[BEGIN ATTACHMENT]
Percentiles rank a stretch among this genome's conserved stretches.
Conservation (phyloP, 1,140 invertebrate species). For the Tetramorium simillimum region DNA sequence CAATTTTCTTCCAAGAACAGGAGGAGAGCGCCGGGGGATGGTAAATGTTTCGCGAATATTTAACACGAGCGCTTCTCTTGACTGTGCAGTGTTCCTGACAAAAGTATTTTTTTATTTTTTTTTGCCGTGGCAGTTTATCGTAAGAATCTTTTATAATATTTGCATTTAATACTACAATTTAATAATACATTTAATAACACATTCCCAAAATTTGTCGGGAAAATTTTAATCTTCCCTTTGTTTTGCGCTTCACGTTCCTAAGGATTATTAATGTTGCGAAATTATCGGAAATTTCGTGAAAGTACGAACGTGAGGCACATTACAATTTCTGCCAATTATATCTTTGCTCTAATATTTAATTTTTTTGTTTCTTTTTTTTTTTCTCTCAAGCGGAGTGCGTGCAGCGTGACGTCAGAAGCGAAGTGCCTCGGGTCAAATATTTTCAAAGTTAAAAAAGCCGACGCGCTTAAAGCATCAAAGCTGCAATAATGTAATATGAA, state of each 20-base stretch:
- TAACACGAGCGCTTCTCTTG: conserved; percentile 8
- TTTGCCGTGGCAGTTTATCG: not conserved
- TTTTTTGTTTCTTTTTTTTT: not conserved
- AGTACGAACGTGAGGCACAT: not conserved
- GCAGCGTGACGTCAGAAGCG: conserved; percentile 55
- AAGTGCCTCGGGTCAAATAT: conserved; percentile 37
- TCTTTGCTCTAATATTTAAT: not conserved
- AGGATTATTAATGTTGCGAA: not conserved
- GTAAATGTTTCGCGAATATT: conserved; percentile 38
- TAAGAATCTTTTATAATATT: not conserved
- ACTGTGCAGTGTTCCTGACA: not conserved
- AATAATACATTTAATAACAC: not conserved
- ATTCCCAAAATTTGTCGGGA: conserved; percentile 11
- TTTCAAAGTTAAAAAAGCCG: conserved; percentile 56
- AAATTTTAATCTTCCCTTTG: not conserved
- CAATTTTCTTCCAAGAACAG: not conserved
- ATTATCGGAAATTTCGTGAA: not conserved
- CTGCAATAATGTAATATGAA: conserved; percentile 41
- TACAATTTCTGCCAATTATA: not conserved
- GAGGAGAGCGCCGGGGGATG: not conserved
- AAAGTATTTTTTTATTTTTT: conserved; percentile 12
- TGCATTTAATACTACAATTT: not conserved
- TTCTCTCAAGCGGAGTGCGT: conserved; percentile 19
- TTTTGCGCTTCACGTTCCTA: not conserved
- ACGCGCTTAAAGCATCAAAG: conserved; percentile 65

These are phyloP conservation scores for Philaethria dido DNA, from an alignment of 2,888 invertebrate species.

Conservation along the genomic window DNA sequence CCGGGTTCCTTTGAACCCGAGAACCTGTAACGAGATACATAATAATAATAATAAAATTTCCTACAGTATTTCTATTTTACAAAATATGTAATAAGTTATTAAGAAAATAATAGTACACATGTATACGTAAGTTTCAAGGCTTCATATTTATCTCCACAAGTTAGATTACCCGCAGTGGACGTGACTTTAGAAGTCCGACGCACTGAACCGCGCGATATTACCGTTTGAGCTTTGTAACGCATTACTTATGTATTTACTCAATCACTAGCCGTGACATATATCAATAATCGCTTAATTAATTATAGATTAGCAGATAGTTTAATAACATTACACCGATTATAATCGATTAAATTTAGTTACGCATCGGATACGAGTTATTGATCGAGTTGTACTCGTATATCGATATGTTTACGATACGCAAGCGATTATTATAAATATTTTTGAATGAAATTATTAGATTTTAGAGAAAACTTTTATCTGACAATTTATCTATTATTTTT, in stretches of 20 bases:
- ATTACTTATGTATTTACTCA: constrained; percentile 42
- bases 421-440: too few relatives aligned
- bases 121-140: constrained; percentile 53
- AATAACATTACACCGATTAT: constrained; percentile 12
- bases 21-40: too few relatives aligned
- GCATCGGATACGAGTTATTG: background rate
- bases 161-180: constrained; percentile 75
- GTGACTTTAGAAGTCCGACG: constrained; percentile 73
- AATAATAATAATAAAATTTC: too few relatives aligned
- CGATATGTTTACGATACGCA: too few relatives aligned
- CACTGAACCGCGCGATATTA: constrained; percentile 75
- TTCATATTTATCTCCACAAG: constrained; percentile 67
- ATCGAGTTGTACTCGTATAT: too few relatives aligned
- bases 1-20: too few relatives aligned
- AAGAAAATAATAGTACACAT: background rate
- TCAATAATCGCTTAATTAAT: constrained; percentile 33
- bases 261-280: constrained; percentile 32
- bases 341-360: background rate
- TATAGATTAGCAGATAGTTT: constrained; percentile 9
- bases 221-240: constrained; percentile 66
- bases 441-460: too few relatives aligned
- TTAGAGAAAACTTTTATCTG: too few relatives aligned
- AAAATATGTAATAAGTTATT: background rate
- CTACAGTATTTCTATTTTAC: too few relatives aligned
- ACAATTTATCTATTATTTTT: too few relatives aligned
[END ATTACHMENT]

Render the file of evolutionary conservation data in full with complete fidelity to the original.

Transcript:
Percentiles rank a stretch among this genome's conserved stretches.
Conservation (phyloP, 1,140 invertebrate species). For the Tetramorium simillimum region DNA sequence CAATTTTCTTCCAAGAACAGGAGGAGAGCGCCGGGGGATGGTAAATGTTTCGCGAATATTTAACACGAGCGCTTCTCTTGACTGTGCAGTGTTCCTGACAAAAGTATTTTTTTATTTTTTTTTGCCGTGGCAGTTTATCGTAAGAATCTTTTATAATATTTGCATTTAATACTACAATTTAATAATACATTTAATAACACATTCCCAAAATTTGTCGGGAAAATTTTAATCTTCCCTTTGTTTTGCGCTTCACGTTCCTAAGGATTATTAATGTTGCGAAATTATCGGAAATTTCGTGAAAGTACGAACGTGAGGCACATTACAATTTCTGCCAATTATATCTTTGCTCTAATATTTAATTTTTTTGTTTCTTTTTTTTTTTCTCTCAAGCGGAGTGCGTGCAGCGTGACGTCAGAAGCGAAGTGCCTCGGGTCAAATATTTTCAAAGTTAAAAAAGCCGACGCGCTTAAAGCATCAAAGCTGCAATAATGTAATATGAA, state of each 20-base stretch:
- TAACACGAGCGCTTCTCTTG: conserved; percentile 8
- TTTGCCGTGGCAGTTTATCG: not conserved
- TTTTTTGTTTCTTTTTTTTT: not conserved
- AGTACGAACGTGAGGCACAT: not conserved
- GCAGCGTGACGTCAGAAGCG: conserved; percentile 55
- AAGTGCCTCGGGTCAAATAT: conserved; percentile 37
- TCTTTGCTCTAATATTTAAT: not conserved
- AGGATTATTAATGTTGCGAA: not conserved
- GTAAATGTTTCGCGAATATT: conserved; percentile 38
- TAAGAATCTTTTATAATATT: not conserved
- ACTGTGCAGTGTTCCTGACA: not conserved
- AATAATACATTTAATAACAC: not conserved
- ATTCCCAAAATTTGTCGGGA: conserved; percentile 11
- TTTCAAAGTTAAAAAAGCCG: conserved; percentile 56
- AAATTTTAATCTTCCCTTTG: not conserved
- CAATTTTCTTCCAAGAACAG: not conserved
- ATTATCGGAAATTTCGTGAA: not conserved
- CTGCAATAATGTAATATGAA: conserved; percentile 41
- TACAATTTCTGCCAATTATA: not conserved
- GAGGAGAGCGCCGGGGGATG: not conserved
- AAAGTATTTTTTTATTTTTT: conserved; percentile 12
- TGCATTTAATACTACAATTT: not conserved
- TTCTCTCAAGCGGAGTGCGT: conserved; percentile 19
- TTTTGCGCTTCACGTTCCTA: not conserved
- ACGCGCTTAAAGCATCAAAG: conserved; percentile 65

These are phyloP conservation scores for Philaethria dido DNA, from an alignment of 2,888 invertebrate species.

Conservation along the genomic window DNA sequence CCGGGTTCCTTTGAACCCGAGAACCTGTAACGAGATACATAATAATAATAATAAAATTTCCTACAGTATTTCTATTTTACAAAATATGTAATAAGTTATTAAGAAAATAATAGTACACATGTATACGTAAGTTTCAAGGCTTCATATTTATCTCCACAAGTTAGATTACCCGCAGTGGACGTGACTTTAGAAGTCCGACGCACTGAACCGCGCGATATTACCGTTTGAGCTTTGTAACGCATTACTTATGTATTTACTCAATCACTAGCCGTGACATATATCAATAATCGCTTAATTAATTATAGATTAGCAGATAGTTTAATAACATTACACCGATTATAATCGATTAAATTTAGTTACGCATCGGATACGAGTTATTGATCGAGTTGTACTCGTATATCGATATGTTTACGATACGCAAGCGATTATTATAAATATTTTTGAATGAAATTATTAGATTTTAGAGAAAACTTTTATCTGACAATTTATCTATTATTTTT, in stretches of 20 bases:
- ATTACTTATGTATTTACTCA: constrained; percentile 42
- bases 421-440: too few relatives aligned
- bases 121-140: constrained; percentile 53
- AATAACATTACACCGATTAT: constrained; percentile 12
- bases 21-40: too few relatives aligned
- GCATCGGATACGAGTTATTG: background rate
- bases 161-180: constrained; percentile 75
- GTGACTTTAGAAGTCCGACG: constrained; percentile 73
- AATAATAATAATAAAATTTC: too few relatives aligned
- CGATATGTTTACGATACGCA: too few relatives aligned
- CACTGAACCGCGCGATATTA: constrained; percentile 75
- TTCATATTTATCTCCACAAG: constrained; percentile 67
- ATCGAGTTGTACTCGTATAT: too few relatives aligned
- bases 1-20: too few relatives aligned
- AAGAAAATAATAGTACACAT: background rate
- TCAATAATCGCTTAATTAAT: constrained; percentile 33
- bases 261-280: constrained; percentile 32
- bases 341-360: background rate
- TATAGATTAGCAGATAGTTT: constrained; percentile 9
- bases 221-240: constrained; percentile 66
- bases 441-460: too few relatives aligned
- TTAGAGAAAACTTTTATCTG: too few relatives aligned
- AAAATATGTAATAAGTTATT: background rate
- CTACAGTATTTCTATTTTAC: too few relatives aligned
- ACAATTTATCTATTATTTTT: too few relatives aligned